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Get a bonus Red Nose Aussie Animal plush toy with every AUSTRALIAN BABY CARD purchased from Shop Red Nose this January!

Get a bonus Red Nose Aussie Animal plush toy with every AUSTRALIAN BABY CARD purchased from Shop Red Nose this January!

How cute are these Aussie Animal Plush toys? You can receive one for FREE for the month of January when you purchase an ABC Card through the Shop Red Nose site!

Pop on over and grab your ABC Card today, not only will you save money for your family throughout the year but you will also help save little lives, as every dollar spent at Shop Red Nose goes back to helping little ones.

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Is it really possible to feed a family of 4 on $50 a week?

Is it really possible to feed a family of 4 on $50 a week?



Is it really possible to feed a family of on 4 for $50 a week?


Feeding a family can be expensive, I must admit I am one of those people who takes a list with me to the shops but still ends up adding things to the trolley that I didn't intend to purchase < damn those m&ms. > With the average Australian family spending $204 a week on groceries and $35 on takeaways, it certainly all adds up (very quickly!)

My family spends about $280 a week including cleaning products, toiletries etc for 2 adults and 2 children. I was curious and sceptical to see if we could survive on $50 a week so I decided to set myself the challenge.

I discussed it with hubby and we decided the challenge for us had to include the following:

  • Each day had to include fruit and veggies, can be in baked goods or added to meals etc.

  • We had to feel full and satisfied after each meal

  • Food had to be tasty < husband’s request – haha! >

  • We still had to feel like we had takeaway on Friday night

  • Plenty of snack foods


I had my task set out for me!

I sat down and worked out a detailed plan of what each main meal would consist of as this would use up most of our budget.

I came up with the following meals. Please remember they are not gourmet but they are still tasty.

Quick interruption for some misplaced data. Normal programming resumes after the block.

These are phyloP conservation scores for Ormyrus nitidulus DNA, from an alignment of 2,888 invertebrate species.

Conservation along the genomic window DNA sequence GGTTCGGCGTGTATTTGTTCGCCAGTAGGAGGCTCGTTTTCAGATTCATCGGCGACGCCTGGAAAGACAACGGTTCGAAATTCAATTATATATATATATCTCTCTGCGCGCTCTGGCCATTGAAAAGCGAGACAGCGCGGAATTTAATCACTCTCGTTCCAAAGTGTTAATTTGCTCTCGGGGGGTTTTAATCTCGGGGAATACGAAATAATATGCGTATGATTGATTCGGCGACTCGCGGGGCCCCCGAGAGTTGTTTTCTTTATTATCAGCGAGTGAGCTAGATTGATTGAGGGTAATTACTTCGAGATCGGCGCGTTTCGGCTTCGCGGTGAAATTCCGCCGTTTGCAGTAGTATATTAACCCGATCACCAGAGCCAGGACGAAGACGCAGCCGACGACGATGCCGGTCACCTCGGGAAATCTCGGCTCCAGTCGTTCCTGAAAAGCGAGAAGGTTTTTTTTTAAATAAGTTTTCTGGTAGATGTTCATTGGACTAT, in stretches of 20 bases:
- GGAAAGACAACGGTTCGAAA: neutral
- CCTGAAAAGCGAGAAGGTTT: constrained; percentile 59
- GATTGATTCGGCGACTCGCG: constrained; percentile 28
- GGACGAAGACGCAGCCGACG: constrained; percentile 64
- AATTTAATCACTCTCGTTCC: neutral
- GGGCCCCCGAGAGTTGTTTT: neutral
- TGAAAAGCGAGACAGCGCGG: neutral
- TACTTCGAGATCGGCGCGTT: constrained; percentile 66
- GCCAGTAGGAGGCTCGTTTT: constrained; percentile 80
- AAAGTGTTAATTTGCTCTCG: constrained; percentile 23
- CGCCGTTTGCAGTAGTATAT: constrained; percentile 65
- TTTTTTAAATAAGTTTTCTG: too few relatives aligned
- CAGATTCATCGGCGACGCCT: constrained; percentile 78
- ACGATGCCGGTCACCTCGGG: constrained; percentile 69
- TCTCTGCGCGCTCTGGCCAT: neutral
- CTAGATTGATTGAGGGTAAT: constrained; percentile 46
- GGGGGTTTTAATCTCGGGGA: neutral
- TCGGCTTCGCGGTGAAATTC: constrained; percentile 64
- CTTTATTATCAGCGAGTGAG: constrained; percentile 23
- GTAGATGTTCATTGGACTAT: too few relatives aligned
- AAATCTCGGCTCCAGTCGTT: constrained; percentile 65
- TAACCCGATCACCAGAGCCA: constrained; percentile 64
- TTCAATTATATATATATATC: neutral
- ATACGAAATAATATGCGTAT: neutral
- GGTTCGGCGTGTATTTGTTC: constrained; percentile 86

• Sausages and Roast Veggies  

  • Budget Curry Sausage Pasta

  • Budget Tuna Bake with Hidden Veggies  

  • Budget Shephard’s Pie

  • 5 Veggie Pasties (Friday Takeaway)

  • Budget Spaghetti

  • Pumpkin Soup and Cheese Toasties


I then worked out our lunchbox, morning tea and afternoon items.  

  • Budget Banana muffins

  • Veggie slice

  • Pizza scrolls

  • Pear and Apple Muffins

  • Weet-Bix Slice

  • Pikelets


Breakfast consisted of either Weet-Bix or toast and leftover Weetbix were used to make slices. Weekend breakfasts we had pikelets/pancakes one morning.

Lunches were leftovers or sandwiches, basic fruit, apples bananas pears and baked snacks.

Afternoon and morning tea either baked goods, veggie slice or pikelets.

I purchased cheese, mince and sausages on sale and at the end of the week we had 1/4 block cheese left, 8 sausages and some bread and milk left, mainly because the tuna bake made for a couple of meals.

It can be done. You can survive on the food and while it’s definitely not gourmet, it takes planning and organising but it can be done.

We get that this won't be for everyone, no one wants to live on sausages and mince (although plenty of struggling families do). We also understand that not every family is the same and some families consist of teenage boys that will eat you out of house and home. Whatever your situation, you can save money.  

This is perfect for a family if you are in a tight spot perhaps your car has broken down, you are struggling to get your credit card debt down or you really want to go on that overseas holiday then this is a sure way to save some quick money.

A few things I learnt along the way or would do differently:

  • Meat generally gets marked down on Sunday nights.

  • A lot of know name brands are fine and still taste great, although I would invest the extra dollar or two in frozen veggies as I found the home brand veggies mainly full of onion and ice water.